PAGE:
I had just left the hospital after my second EKG in two years as a middle school director. It wasn't a heart attack according to the doctor, just a bad combination of high stress, no sleep and dehydration.
I reached out to my mentor, who too was a former principal, to let him know I was ok and just needed to take a few days off.
I’ll never forget his response.
“Tom, what is it do you do all day?”
I had great answers, “Well I answer emails to teachers and parents, I do walk throughs, I handle discipline, I put out fires. You know, my job!”
Please Note: The worse excuse is a good excuse.
He replied, “And which of those activities actually improving your school?”
“Well none,” I said. “But you don’t understand, I have to do them! Otherwise…”
He answered, “The only thing you have to do as the leader of this organization is master three things.”
Do It! ...
During a recent leadership training, I facilitated a seminar with twenty organizational leaders. I asked them the following question:
“When I think about delegating, I worry about ______________?”
They were asked to fill-in-the-blank on a sticky note and place it in the middle of the room.
We then took a tour around the room and discussed the responses. Overall, the leaders’ concerns fell into 3 key categories:
I believe that being “busy” is the slow death of the school leader.
Being “busy” cannibalizes the things that you should be doing.
Being “busy” causes us to focus on the wrong things.
Being “busy” minimizes productivity.
Being “busy” can actually cost you time, money and progress towards your goals.
As a principal, and now business owner, I am extremely active when it comes to work.
I look busy. I act busy. People definitely think I am busy because that’s typically how they acknowledge me when they call or see me, “I know you’re busy so thanks for taking my call.”
But what has been brought to my awareness recently is that being busy creates empathy.
Other people empathize with being busy, because we have all been there.
When you communicate busy - people affirm your busyness. Most of the time when you ask someone “how are you?”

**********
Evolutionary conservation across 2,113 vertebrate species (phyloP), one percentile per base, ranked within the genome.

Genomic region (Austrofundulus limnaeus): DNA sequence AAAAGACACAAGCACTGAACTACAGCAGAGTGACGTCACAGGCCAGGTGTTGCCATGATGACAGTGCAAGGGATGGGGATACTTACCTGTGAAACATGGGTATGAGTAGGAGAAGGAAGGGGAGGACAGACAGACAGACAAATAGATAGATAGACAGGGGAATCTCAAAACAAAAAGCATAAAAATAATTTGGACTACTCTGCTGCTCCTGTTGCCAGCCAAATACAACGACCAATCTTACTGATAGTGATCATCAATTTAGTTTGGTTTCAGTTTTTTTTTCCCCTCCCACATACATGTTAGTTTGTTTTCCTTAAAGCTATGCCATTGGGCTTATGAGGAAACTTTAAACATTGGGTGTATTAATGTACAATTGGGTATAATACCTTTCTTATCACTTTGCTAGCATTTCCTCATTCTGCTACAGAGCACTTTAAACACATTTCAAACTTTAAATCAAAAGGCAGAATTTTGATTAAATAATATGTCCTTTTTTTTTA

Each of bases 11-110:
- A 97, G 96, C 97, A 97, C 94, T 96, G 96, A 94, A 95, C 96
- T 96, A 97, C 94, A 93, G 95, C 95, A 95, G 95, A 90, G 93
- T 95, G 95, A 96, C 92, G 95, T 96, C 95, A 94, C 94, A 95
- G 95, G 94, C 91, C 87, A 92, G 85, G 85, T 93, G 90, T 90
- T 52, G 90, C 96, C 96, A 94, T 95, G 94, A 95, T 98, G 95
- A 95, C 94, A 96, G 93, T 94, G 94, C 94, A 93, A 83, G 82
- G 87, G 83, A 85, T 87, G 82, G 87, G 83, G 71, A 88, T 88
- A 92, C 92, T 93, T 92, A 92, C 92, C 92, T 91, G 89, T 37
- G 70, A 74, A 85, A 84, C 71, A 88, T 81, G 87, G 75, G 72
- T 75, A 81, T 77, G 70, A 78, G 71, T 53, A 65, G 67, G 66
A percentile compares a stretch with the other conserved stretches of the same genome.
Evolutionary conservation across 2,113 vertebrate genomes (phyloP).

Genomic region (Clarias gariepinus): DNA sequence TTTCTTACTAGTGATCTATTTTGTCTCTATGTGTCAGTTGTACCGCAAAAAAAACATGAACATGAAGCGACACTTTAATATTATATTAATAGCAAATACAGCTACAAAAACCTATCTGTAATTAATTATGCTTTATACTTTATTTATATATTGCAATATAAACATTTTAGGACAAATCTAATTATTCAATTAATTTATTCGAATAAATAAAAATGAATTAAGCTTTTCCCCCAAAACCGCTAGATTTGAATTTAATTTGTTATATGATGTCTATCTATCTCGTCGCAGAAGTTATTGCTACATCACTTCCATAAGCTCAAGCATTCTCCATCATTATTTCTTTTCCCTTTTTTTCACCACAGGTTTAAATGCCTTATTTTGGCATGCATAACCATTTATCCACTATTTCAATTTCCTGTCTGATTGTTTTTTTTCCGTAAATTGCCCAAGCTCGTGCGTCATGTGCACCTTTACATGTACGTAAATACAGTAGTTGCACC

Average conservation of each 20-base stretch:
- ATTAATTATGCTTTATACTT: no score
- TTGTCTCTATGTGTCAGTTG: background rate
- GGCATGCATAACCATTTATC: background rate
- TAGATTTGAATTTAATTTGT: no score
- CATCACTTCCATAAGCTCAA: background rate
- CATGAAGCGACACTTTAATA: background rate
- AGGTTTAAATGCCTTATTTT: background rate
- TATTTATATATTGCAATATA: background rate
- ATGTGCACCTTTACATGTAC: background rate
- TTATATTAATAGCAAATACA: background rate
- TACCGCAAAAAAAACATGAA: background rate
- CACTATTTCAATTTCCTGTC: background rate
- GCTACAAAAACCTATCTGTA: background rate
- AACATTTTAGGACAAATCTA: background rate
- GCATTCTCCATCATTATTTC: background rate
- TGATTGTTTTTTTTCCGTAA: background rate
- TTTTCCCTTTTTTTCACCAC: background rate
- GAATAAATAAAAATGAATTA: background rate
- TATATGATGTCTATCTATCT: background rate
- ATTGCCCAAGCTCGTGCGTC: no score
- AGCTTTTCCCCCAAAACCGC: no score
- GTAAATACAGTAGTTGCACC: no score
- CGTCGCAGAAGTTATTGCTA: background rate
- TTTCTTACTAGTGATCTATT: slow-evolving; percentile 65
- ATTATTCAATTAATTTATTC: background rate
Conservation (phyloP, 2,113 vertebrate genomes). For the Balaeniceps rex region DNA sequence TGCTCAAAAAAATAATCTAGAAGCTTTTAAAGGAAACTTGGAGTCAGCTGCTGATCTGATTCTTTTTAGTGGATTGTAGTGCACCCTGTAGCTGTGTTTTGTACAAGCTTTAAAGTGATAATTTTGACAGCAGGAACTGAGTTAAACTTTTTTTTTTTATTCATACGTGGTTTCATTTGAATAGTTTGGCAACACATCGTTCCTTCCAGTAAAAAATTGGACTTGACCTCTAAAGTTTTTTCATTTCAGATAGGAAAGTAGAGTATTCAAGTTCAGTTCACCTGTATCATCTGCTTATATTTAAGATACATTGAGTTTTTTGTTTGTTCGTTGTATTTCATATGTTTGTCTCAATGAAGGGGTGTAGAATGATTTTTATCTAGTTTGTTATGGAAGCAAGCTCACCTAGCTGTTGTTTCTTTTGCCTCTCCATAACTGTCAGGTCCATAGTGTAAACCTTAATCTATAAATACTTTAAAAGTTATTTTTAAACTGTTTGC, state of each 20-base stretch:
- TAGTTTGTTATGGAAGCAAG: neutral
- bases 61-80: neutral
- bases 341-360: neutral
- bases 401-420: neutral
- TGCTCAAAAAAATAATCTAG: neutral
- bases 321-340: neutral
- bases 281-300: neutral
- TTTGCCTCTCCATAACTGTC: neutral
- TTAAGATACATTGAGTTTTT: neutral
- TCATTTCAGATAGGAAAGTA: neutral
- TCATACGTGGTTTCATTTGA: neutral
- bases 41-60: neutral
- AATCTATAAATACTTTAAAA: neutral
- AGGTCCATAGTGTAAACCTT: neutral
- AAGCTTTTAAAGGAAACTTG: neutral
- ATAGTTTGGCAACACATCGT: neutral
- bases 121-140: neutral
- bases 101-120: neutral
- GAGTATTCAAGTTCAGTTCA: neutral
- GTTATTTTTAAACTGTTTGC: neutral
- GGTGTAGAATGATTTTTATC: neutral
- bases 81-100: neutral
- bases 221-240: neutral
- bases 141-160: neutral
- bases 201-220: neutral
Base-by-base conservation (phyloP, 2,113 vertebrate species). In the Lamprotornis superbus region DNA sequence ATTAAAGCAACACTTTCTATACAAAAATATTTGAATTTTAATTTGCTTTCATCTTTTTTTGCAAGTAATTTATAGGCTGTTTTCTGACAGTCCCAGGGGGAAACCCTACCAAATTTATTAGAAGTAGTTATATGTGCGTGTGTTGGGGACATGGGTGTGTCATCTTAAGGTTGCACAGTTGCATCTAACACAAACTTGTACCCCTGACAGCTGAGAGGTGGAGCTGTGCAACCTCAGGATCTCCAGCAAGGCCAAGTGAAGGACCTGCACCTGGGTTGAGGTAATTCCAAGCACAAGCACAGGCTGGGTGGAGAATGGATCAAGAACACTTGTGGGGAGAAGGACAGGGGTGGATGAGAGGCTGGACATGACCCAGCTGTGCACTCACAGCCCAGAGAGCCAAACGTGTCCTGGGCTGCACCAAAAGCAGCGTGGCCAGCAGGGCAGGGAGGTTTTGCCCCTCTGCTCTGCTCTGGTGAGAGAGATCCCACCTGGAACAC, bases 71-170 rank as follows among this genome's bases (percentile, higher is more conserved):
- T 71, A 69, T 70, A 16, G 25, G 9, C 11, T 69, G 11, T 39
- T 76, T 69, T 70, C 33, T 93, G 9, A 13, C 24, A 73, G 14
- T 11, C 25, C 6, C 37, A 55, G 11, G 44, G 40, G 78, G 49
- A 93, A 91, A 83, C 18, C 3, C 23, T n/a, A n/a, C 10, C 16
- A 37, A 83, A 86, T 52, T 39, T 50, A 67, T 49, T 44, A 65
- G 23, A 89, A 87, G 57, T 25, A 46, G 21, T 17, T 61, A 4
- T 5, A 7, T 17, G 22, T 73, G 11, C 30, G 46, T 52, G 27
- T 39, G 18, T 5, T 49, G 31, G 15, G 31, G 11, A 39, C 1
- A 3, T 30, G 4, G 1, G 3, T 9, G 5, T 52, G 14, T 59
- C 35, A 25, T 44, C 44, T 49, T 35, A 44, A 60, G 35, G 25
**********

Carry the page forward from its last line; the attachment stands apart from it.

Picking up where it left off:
Success is defined as the accomplishment of an aim or purpose. Now, what success looks like to you, I cannot answer that. Only you should define what success looks and feels like. If you don't have this vision in mind, stop reading and take at least five minutes to think about it. Write down whatever you see mentally and put it somewhere in your daily view. Then come back to this blog and read four tips I have learned as a coach, mentor and consultant to hundreds of leaders across the globe.
Tip #1: Act on the Right Choices: Dr. Jim Rohn taught us that we are the average of the five people we spend the most time with but my mentor made me realize recently that our success is the sum of the daily choices we take action on. Think about it. Every day as a principal, CEO, business owner, or parent, you make hundreds of decisions based on thousands of choices. You act on those decisions which lead to other choices, decisions and actions. Choosing not to act is still action. Every...
If you are like me you like lists. You cannot start your day without writing down some sort of plan, some list of items that you aim to accomplish that day. Now, if you are even more like me that list is probably filled with items that are either not the most important tasks you should be focused on that day. Working with school leaders across the country I have learned there is one major difference between the good and the great. The great are relentless when it comes to how they can best utilize their time and develop their team.
Watch the video or read below to learn three three items that should be on your “to do” list every single day as a leader that you are probably overlooking!
Develop your top people: Leadership author Liz Wiseman stated, “Leaders who are multipliers increase intelligence in people and in organizations. The people on the team actually get smarter and more capable thanks to the people around them.” As a leader you need to spend...
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